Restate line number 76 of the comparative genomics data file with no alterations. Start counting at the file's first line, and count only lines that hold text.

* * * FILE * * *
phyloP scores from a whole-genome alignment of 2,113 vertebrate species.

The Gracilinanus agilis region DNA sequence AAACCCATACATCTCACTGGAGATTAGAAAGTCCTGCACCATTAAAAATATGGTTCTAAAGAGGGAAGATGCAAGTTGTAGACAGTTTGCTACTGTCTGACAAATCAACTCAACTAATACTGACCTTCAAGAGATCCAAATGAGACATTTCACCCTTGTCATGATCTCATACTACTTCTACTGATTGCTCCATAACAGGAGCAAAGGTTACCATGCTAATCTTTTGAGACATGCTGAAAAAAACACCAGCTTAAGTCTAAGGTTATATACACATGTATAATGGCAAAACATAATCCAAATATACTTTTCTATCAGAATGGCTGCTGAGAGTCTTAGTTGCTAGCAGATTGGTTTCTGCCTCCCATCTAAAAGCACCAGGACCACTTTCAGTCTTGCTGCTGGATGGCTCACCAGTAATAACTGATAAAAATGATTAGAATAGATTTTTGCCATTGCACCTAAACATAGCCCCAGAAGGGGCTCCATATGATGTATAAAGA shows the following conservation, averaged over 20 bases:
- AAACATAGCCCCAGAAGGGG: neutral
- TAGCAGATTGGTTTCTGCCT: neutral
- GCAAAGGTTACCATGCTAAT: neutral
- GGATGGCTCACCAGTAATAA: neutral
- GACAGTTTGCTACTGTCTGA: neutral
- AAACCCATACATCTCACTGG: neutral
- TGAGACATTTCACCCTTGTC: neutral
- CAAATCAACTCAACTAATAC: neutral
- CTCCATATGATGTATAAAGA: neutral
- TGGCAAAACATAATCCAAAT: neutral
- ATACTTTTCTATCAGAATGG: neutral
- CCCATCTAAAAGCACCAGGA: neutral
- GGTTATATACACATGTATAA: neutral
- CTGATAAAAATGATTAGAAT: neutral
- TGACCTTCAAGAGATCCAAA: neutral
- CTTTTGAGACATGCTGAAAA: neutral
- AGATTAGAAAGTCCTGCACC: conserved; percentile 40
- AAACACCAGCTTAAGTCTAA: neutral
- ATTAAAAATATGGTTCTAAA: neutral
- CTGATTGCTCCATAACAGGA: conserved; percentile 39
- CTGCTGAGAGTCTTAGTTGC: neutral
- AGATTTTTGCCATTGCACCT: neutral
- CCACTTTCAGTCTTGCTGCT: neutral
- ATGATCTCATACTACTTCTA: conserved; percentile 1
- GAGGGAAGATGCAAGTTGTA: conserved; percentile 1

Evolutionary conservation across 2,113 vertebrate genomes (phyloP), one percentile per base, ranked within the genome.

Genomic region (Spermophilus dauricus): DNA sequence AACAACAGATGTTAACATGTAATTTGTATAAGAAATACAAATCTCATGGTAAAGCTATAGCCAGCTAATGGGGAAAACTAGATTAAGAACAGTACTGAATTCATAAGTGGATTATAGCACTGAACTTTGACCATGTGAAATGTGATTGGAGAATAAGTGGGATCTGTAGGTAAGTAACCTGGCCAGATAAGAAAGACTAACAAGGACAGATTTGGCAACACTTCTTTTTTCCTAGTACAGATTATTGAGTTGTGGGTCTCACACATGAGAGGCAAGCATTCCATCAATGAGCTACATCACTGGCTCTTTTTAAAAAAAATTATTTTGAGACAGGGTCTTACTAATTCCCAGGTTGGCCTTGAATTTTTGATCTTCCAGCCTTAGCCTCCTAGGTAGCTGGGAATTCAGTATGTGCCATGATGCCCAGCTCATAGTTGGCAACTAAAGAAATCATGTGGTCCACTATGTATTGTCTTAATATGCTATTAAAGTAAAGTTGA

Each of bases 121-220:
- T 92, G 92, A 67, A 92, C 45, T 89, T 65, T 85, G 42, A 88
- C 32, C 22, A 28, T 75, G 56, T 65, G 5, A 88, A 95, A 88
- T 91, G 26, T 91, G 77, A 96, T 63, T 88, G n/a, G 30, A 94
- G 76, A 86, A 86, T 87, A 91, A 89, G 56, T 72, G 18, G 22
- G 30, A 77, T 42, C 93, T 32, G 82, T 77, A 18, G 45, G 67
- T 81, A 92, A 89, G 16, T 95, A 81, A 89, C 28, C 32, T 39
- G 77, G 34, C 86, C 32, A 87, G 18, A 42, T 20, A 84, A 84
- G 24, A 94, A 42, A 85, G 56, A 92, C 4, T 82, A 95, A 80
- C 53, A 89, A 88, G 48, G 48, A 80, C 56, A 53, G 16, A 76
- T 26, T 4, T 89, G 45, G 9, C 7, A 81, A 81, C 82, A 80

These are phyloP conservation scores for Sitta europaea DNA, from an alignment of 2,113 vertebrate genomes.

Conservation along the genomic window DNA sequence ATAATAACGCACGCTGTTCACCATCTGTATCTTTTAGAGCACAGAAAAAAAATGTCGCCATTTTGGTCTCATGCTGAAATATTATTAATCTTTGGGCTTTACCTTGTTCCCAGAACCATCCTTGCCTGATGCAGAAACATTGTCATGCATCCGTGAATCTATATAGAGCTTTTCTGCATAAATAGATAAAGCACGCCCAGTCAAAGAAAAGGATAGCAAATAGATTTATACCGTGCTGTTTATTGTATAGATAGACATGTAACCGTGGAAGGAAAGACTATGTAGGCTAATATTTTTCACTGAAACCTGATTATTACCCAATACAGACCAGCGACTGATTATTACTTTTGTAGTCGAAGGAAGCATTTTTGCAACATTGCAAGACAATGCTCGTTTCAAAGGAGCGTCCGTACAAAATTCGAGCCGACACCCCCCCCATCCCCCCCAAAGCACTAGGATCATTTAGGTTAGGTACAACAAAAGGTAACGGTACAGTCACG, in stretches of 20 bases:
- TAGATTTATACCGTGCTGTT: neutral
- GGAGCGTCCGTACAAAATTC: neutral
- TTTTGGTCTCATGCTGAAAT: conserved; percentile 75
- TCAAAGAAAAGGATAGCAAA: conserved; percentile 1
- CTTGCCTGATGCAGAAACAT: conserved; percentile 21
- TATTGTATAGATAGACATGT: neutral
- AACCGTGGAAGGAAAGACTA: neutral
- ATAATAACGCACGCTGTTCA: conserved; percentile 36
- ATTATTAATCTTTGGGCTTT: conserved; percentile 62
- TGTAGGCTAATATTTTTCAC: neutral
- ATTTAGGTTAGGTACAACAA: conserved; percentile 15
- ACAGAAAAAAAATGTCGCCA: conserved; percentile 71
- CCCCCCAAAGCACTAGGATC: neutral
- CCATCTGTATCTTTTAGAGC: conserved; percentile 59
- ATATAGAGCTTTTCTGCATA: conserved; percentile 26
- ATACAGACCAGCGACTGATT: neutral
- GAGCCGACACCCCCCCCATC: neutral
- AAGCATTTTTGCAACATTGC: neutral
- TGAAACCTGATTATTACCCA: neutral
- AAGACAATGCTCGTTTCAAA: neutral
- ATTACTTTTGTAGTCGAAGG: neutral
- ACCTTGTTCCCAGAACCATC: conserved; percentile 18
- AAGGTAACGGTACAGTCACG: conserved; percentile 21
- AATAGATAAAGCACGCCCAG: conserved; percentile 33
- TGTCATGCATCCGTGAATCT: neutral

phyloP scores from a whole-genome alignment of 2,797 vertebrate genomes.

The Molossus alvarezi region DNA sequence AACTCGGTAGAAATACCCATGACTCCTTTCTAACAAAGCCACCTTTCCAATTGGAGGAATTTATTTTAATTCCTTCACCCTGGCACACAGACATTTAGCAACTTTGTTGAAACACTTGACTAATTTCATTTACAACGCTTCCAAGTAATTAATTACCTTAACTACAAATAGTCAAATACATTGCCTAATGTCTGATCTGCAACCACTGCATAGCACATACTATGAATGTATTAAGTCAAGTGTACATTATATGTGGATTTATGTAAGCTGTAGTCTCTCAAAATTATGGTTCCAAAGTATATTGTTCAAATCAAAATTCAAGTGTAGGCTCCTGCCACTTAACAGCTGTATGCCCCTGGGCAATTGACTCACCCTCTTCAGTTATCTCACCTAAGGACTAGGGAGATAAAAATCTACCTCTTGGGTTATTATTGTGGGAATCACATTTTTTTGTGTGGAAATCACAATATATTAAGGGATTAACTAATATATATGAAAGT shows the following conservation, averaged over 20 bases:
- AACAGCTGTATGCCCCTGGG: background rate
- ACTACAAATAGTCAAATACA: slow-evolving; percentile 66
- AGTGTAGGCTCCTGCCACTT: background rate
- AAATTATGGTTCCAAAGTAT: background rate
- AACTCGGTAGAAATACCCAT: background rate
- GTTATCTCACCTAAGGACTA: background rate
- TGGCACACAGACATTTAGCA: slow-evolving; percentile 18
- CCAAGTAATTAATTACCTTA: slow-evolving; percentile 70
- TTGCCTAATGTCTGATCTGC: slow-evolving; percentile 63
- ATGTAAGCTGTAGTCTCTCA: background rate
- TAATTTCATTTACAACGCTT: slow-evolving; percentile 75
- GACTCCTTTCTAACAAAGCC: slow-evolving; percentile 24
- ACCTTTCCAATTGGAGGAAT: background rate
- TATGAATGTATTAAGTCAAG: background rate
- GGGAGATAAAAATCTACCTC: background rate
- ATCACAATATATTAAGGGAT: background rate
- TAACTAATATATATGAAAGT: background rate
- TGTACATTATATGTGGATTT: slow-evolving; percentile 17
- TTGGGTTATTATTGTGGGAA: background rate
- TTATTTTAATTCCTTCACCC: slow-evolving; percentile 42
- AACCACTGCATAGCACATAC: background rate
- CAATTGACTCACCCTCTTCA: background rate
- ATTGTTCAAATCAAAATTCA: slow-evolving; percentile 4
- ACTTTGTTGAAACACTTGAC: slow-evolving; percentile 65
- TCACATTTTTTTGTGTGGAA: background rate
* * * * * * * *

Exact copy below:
- TGGCACACAGACATTTAGCA: slow-evolving; percentile 18